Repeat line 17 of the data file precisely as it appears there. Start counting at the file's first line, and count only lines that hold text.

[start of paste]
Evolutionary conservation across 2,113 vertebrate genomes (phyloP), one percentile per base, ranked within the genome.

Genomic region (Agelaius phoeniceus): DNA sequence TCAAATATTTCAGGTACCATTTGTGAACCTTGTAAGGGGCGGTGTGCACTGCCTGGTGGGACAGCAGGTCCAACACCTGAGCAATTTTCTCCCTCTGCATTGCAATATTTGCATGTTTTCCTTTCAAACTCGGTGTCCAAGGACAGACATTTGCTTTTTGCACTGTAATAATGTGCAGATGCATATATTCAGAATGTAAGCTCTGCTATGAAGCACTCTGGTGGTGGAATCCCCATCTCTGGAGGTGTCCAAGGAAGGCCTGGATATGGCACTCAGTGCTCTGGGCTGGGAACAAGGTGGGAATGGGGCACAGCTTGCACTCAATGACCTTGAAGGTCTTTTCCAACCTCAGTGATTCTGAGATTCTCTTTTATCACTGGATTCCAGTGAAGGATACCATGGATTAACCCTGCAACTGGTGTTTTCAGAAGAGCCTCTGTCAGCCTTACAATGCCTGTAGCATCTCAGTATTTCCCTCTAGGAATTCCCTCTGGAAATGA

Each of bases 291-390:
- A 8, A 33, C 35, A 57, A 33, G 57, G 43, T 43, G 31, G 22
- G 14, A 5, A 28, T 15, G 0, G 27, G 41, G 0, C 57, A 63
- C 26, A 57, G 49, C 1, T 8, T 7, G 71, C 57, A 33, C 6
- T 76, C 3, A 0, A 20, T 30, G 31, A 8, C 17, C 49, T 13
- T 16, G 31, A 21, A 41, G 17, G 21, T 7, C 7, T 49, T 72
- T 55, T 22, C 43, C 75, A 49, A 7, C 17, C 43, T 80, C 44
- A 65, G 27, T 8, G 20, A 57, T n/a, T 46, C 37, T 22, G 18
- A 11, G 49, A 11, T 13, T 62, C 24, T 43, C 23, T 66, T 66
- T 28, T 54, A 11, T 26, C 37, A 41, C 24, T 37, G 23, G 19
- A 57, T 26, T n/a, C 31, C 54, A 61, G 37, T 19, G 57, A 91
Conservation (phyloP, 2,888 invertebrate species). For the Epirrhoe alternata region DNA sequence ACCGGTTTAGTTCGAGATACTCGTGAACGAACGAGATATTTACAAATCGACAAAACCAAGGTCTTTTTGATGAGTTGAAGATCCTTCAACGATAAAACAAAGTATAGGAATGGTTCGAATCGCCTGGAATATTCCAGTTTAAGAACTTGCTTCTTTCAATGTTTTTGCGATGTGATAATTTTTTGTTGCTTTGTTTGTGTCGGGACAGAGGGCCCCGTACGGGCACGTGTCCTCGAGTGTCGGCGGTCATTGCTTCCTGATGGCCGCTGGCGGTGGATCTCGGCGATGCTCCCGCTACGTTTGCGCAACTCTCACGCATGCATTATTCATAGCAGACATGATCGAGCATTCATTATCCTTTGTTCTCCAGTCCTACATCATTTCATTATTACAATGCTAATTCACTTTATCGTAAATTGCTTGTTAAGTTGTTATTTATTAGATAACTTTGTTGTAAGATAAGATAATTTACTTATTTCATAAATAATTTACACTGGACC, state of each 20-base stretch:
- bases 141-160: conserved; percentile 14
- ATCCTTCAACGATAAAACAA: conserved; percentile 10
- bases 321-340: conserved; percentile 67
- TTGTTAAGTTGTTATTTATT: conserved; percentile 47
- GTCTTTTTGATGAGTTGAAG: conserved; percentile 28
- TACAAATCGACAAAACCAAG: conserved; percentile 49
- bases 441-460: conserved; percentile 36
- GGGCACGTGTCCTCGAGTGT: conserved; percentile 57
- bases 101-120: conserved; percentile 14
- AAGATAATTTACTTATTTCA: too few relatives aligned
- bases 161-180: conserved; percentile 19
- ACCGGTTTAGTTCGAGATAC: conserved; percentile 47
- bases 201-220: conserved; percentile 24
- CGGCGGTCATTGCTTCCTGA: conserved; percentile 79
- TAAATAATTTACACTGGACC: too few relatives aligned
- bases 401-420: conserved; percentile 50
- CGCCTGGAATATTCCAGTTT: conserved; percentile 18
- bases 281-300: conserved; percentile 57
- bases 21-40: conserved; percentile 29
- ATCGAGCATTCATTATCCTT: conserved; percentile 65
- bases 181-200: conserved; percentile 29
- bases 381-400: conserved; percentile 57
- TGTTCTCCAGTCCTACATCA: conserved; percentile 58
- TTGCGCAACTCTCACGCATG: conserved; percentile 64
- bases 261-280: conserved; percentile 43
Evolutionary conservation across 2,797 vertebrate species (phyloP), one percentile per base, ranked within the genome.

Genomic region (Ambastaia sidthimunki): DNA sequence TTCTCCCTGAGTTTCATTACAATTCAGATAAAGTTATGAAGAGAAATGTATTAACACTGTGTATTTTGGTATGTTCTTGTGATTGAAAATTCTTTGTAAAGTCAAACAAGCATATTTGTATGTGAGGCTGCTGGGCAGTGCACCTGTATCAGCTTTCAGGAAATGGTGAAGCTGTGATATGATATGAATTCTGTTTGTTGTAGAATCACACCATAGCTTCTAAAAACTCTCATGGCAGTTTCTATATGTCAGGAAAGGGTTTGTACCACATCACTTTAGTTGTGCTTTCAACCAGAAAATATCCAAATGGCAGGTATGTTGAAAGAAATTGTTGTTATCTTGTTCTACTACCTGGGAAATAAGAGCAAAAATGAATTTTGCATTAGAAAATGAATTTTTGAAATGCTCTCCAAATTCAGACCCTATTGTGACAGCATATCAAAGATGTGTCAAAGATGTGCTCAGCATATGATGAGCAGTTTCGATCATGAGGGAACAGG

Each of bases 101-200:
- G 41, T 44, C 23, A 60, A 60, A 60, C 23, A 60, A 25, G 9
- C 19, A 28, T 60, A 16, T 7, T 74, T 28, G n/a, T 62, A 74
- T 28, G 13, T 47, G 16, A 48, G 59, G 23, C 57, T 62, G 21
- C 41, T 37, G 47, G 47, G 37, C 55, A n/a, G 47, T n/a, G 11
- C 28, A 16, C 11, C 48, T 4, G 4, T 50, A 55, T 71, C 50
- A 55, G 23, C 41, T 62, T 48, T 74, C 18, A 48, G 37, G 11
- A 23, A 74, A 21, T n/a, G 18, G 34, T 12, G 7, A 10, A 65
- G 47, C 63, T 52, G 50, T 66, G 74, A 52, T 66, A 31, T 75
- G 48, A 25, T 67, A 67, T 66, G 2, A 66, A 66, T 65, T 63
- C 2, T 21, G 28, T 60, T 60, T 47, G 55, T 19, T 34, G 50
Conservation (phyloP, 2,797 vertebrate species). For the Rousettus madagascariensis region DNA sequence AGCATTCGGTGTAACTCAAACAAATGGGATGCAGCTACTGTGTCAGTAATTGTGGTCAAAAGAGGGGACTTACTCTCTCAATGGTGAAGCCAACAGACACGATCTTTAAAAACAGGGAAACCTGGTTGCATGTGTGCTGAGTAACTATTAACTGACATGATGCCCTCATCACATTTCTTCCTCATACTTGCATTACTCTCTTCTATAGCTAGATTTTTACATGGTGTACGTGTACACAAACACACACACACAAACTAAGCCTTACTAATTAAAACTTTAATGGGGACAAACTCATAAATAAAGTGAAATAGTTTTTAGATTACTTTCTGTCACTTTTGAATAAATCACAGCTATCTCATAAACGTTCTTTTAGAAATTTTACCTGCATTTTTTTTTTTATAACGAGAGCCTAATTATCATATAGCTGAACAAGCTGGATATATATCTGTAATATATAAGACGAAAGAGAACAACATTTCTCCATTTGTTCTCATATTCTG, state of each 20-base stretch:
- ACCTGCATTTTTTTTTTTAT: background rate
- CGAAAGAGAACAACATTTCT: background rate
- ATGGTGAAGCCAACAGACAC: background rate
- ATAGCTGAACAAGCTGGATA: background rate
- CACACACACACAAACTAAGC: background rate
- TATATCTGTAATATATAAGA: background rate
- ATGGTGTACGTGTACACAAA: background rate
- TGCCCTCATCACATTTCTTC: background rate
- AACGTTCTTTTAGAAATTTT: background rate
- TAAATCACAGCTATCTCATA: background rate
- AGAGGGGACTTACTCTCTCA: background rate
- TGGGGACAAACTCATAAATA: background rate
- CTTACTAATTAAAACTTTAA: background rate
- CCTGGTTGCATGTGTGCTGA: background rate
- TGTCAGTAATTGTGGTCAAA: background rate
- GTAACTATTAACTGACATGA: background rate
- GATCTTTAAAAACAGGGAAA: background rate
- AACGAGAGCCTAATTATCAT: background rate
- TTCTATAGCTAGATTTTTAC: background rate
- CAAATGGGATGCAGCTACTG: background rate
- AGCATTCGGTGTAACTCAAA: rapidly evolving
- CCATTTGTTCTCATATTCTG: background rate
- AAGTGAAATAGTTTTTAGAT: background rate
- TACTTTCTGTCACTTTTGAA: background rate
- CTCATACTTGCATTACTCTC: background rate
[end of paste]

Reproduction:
- bases 321-340: conserved; percentile 67